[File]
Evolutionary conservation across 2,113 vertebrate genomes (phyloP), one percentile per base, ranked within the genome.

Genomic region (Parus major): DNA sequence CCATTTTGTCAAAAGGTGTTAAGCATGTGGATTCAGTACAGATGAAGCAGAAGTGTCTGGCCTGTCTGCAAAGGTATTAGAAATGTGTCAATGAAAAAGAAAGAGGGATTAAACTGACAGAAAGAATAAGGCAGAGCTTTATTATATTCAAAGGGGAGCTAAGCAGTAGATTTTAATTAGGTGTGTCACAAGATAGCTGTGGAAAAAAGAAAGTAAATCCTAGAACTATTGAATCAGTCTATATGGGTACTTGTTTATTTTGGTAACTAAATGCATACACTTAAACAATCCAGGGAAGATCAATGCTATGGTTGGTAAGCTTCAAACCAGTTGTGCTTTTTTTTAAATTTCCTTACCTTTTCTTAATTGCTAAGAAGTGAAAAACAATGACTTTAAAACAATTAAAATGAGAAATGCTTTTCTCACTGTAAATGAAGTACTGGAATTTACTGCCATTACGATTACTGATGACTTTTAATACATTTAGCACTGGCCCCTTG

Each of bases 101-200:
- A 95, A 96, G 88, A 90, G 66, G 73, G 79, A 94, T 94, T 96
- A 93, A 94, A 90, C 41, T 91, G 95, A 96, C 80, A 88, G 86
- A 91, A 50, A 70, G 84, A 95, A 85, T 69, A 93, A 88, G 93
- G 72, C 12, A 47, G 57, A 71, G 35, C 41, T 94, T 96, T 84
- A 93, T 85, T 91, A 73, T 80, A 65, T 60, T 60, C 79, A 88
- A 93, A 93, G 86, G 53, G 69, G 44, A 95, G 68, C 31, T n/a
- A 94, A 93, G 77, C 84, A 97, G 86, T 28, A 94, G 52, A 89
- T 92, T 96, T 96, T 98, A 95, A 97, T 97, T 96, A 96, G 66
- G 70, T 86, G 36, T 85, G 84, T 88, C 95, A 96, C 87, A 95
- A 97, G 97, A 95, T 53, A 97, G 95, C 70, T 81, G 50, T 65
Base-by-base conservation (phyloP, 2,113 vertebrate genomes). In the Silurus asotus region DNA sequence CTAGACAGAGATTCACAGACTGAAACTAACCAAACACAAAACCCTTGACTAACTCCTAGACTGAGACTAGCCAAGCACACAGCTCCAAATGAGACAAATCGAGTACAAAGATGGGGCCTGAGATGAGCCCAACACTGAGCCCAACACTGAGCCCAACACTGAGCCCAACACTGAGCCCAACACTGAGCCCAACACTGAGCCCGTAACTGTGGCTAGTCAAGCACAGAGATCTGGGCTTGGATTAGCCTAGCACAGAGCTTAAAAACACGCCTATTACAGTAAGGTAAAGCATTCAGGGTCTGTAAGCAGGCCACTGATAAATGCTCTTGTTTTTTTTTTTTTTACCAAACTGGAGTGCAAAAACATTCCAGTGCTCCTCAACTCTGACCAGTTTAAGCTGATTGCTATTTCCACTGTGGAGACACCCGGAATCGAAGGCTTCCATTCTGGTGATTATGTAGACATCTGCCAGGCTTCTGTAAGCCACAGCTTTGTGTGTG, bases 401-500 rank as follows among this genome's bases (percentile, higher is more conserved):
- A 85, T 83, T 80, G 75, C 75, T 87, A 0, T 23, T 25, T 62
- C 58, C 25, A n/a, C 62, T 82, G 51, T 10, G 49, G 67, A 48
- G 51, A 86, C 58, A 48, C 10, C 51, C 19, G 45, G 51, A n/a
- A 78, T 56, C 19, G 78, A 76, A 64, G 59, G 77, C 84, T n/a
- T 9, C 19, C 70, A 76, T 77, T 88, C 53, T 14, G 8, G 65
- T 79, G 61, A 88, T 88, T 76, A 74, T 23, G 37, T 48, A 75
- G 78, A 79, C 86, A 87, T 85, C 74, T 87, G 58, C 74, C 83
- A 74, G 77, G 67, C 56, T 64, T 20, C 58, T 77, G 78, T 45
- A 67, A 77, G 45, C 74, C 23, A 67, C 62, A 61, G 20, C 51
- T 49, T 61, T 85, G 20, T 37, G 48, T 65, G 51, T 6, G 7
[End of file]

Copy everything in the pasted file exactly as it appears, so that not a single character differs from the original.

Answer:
Evolutionary conservation across 2,113 vertebrate genomes (phyloP), one percentile per base, ranked within the genome.

Genomic region (Parus major): DNA sequence CCATTTTGTCAAAAGGTGTTAAGCATGTGGATTCAGTACAGATGAAGCAGAAGTGTCTGGCCTGTCTGCAAAGGTATTAGAAATGTGTCAATGAAAAAGAAAGAGGGATTAAACTGACAGAAAGAATAAGGCAGAGCTTTATTATATTCAAAGGGGAGCTAAGCAGTAGATTTTAATTAGGTGTGTCACAAGATAGCTGTGGAAAAAAGAAAGTAAATCCTAGAACTATTGAATCAGTCTATATGGGTACTTGTTTATTTTGGTAACTAAATGCATACACTTAAACAATCCAGGGAAGATCAATGCTATGGTTGGTAAGCTTCAAACCAGTTGTGCTTTTTTTTAAATTTCCTTACCTTTTCTTAATTGCTAAGAAGTGAAAAACAATGACTTTAAAACAATTAAAATGAGAAATGCTTTTCTCACTGTAAATGAAGTACTGGAATTTACTGCCATTACGATTACTGATGACTTTTAATACATTTAGCACTGGCCCCTTG

Each of bases 101-200:
- A 95, A 96, G 88, A 90, G 66, G 73, G 79, A 94, T 94, T 96
- A 93, A 94, A 90, C 41, T 91, G 95, A 96, C 80, A 88, G 86
- A 91, A 50, A 70, G 84, A 95, A 85, T 69, A 93, A 88, G 93
- G 72, C 12, A 47, G 57, A 71, G 35, C 41, T 94, T 96, T 84
- A 93, T 85, T 91, A 73, T 80, A 65, T 60, T 60, C 79, A 88
- A 93, A 93, G 86, G 53, G 69, G 44, A 95, G 68, C 31, T n/a
- A 94, A 93, G 77, C 84, A 97, G 86, T 28, A 94, G 52, A 89
- T 92, T 96, T 96, T 98, A 95, A 97, T 97, T 96, A 96, G 66
- G 70, T 86, G 36, T 85, G 84, T 88, C 95, A 96, C 87, A 95
- A 97, G 97, A 95, T 53, A 97, G 95, C 70, T 81, G 50, T 65
Base-by-base conservation (phyloP, 2,113 vertebrate genomes). In the Silurus asotus region DNA sequence CTAGACAGAGATTCACAGACTGAAACTAACCAAACACAAAACCCTTGACTAACTCCTAGACTGAGACTAGCCAAGCACACAGCTCCAAATGAGACAAATCGAGTACAAAGATGGGGCCTGAGATGAGCCCAACACTGAGCCCAACACTGAGCCCAACACTGAGCCCAACACTGAGCCCAACACTGAGCCCAACACTGAGCCCGTAACTGTGGCTAGTCAAGCACAGAGATCTGGGCTTGGATTAGCCTAGCACAGAGCTTAAAAACACGCCTATTACAGTAAGGTAAAGCATTCAGGGTCTGTAAGCAGGCCACTGATAAATGCTCTTGTTTTTTTTTTTTTTACCAAACTGGAGTGCAAAAACATTCCAGTGCTCCTCAACTCTGACCAGTTTAAGCTGATTGCTATTTCCACTGTGGAGACACCCGGAATCGAAGGCTTCCATTCTGGTGATTATGTAGACATCTGCCAGGCTTCTGTAAGCCACAGCTTTGTGTGTG, bases 401-500 rank as follows among this genome's bases (percentile, higher is more conserved):
- A 85, T 83, T 80, G 75, C 75, T 87, A 0, T 23, T 25, T 62
- C 58, C 25, A n/a, C 62, T 82, G 51, T 10, G 49, G 67, A 48
- G 51, A 86, C 58, A 48, C 10, C 51, C 19, G 45, G 51, A n/a
- A 78, T 56, C 19, G 78, A 76, A 64, G 59, G 77, C 84, T n/a
- T 9, C 19, C 70, A 76, T 77, T 88, C 53, T 14, G 8, G 65
- T 79, G 61, A 88, T 88, T 76, A 74, T 23, G 37, T 48, A 75
- G 78, A 79, C 86, A 87, T 85, C 74, T 87, G 58, C 74, C 83
- A 74, G 77, G 67, C 56, T 64, T 20, C 58, T 77, G 78, T 45
- A 67, A 77, G 45, C 74, C 23, A 67, C 62, A 61, G 20, C 51
- T 49, T 61, T 85, G 20, T 37, G 48, T 65, G 51, T 6, G 7